A Full Circle Moment – Visiting ENST 162

On Tuesday, March 19th, we (Max Carfrey ’26 and Emma Spinelli ’25) had the privilege of visiting Professor Benka-Coker’s Environmental Studies 162 class along with ALLARM director, Jules Vastine. The purpose of this class visit was to introduce ALLARM, discuss the Clean Water Act, and speak to the role of communities in collecting scientific data. Towards the end of the presentation, we also had the opportunity to give insight into what it’s like to be an ALLARM watershed coordinator

Emma and Max present about the ALLARM student experience in front of the class

Emma: Presenting in Professor Benka-Coker’s class was truly a full circle moment for me that I am very grateful for. Not only was he a professor who made me excited to engage more with environmental policy and ground-up work, but it was through an ALLARM class visit that happened during my time in his Environmental Studies 162 course that I first learned about the organization. My contribution to the overall presentation focused on the larger structures in water policy that guide ALLARM’s efforts with a focus on what the Borough of Carlisle and ALLARM have done as a result. My research for the presentation included learning about the different sections of the Clean Water Act that we interact with, how this has influenced Chesapeake Bay Goals resulting from Executive Order 13508, and gave a more local context that allowed students to see responses to the Clean Water Act.

Max: In preparation for the class visit to Professor Benka-Coker’s class, I did a lot of research on influencers of water quality—including geology, land use, climate, and point vs. nonpoint source pollution. Since I did not know a ton of information on geology and land-use, I utilized past videos made by ALLARM to dive into the science behind water quality. For example, for geology, I looked at how limestone affects conductivity and water temperature in creeks with its calcareous nature compared to other creeks that have more of a non-calcareous nature. Similarly, analyzing landscapes that are more developed compared to natural areas, I was able to point out factors such as impermeable surfaces and runoff as influencers to water quality.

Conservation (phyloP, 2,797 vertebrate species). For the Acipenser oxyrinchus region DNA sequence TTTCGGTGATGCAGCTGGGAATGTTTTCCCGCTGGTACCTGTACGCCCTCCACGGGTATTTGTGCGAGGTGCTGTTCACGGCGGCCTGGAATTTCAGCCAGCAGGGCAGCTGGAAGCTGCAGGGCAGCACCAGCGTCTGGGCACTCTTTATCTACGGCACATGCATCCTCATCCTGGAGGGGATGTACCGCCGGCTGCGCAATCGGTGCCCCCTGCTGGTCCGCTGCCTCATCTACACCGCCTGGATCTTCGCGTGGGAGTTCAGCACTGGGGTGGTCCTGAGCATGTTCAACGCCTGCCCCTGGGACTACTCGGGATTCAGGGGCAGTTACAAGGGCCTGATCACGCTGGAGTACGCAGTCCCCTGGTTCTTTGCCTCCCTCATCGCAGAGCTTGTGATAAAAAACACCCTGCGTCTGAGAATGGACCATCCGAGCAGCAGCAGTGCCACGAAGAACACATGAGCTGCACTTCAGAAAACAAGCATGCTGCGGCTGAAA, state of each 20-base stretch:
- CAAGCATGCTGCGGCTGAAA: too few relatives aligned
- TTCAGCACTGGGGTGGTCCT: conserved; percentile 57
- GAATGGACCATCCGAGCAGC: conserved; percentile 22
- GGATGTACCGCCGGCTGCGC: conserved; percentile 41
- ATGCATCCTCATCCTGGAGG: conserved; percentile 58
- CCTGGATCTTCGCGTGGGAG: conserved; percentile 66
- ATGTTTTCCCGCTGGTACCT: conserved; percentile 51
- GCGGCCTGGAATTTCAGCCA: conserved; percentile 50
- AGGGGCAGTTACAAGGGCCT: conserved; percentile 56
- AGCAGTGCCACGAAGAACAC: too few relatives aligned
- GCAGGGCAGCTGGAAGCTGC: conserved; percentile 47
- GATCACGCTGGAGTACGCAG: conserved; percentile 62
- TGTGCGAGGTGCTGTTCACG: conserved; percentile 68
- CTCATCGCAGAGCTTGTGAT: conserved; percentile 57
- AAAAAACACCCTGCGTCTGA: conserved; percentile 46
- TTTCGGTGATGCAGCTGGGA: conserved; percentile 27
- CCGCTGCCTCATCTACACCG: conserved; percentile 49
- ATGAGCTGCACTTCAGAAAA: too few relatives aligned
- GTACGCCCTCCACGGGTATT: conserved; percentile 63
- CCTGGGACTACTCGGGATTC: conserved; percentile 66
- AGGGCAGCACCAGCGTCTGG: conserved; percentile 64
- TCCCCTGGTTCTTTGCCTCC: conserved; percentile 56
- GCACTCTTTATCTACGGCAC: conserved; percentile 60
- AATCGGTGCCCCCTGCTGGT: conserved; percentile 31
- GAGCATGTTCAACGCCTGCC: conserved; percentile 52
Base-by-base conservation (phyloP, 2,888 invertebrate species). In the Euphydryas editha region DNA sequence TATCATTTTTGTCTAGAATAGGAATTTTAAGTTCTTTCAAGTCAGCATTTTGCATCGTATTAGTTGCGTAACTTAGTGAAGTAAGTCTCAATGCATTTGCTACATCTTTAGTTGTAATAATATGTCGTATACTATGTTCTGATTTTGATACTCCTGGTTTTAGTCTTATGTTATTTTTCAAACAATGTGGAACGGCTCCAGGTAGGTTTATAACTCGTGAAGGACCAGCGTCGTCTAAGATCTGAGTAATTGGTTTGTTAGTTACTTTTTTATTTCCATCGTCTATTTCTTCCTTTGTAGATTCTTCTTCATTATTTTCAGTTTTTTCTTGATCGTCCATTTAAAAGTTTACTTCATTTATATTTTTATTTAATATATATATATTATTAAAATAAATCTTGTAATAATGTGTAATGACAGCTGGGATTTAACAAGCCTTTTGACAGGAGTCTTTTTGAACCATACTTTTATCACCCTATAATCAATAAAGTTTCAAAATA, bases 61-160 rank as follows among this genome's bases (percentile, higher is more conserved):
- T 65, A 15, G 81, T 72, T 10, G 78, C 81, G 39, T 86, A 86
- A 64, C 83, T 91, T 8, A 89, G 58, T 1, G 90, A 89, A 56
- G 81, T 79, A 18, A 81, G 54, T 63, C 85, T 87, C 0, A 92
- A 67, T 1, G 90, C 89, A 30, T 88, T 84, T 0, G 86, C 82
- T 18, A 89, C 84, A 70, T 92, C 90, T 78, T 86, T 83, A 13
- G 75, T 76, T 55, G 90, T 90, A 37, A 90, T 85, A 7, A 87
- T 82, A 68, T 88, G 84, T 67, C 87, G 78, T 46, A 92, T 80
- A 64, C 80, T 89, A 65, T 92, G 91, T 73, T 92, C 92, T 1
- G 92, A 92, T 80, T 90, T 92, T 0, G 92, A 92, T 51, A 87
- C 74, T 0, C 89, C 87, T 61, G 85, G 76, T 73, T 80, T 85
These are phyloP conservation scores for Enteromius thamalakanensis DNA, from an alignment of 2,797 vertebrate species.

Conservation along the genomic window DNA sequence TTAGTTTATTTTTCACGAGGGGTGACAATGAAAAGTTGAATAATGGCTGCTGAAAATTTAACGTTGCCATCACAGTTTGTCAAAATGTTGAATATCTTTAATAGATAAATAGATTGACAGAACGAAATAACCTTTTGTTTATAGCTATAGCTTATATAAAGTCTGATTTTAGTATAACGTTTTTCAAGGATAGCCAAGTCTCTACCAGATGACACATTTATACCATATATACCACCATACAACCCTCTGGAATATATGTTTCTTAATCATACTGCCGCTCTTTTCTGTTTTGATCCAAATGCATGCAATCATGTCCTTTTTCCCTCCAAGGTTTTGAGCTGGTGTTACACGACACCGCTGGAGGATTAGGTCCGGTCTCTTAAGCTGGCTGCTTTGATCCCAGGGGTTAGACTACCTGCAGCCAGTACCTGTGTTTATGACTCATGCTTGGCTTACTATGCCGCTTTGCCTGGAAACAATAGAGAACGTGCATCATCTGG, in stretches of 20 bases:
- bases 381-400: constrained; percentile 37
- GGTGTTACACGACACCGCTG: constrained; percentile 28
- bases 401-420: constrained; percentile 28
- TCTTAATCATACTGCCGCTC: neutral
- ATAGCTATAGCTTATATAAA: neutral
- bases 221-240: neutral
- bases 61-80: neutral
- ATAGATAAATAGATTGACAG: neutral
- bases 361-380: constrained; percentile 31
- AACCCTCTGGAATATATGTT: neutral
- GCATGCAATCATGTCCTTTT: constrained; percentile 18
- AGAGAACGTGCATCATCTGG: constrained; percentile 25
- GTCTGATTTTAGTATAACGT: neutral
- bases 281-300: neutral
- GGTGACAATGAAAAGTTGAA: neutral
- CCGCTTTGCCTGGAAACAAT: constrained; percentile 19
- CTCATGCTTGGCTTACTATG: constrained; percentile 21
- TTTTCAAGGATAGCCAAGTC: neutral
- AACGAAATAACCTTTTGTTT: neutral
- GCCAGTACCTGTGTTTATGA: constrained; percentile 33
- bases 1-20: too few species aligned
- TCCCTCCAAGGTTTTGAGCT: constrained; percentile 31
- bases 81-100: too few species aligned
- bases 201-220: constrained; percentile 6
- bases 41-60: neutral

One highlight for me during this presentation was taking the research and putting it into context with Mill Creek, a site that two of our volunteers, Lettice Brown and Mark Lentz, monitor. This site is special to me because when I first started working at ALLARM, this was the site that I first looked at. Moreover, I was able to speak to both Lettice and Mark a couple weeks back while I was working on another project, so this presentation felt very memorable to me since I was able to share their story. To know that I have come so far at ALLARM this academic year makes me excited to participate in more events and share the stories that are integral to the community’s work in keeping freshwater bodies healthy and clean.

A favorite memory from this visit was looking around the room at the students we were talking to and seeing some of the passion that they had in their eyes when I was discussing the importance of the work that ALLARM does. It felt like I was making an impact on the people surrounding me and speaking to a class that I was once in with my previous professor there was incredible. From this visit, I learned that water quality can be influenced by many factors but the most important thing is to ensure that freshwater bodies continue to be monitored so that we can flag pollution from human impact.

We also had the opportunity to check in with Michelle Hom ’24, our colleague who taught the other ENST 162 class being taught by Professor Decker. When asked how it went, she said: “Overall, I really enjoyed by class visit! I specifically liked sharing the importance of Stream Team and their role in increasing temporal and spatial data for the Chesapeake Bay region. The class visit was also a full circle moment for me since I took ENST 162 with Professor Decker and applied to work at ALLARM after Jules’ presentation during my freshman year.” It was so interesting to hear that we all had similar pathways into joining ALLARM!

Overall, presenting at Professor Benka-Coker’s class was a full circle moment for both of us since we first heard about ALLARM through it last year. It was a really amazing experience being able to discuss how the CWA and water quality influencers play into the work that we do at ALLARM and in water quality monitoring in general. We can’t wait to see what other opportunities will be presented to us again soon!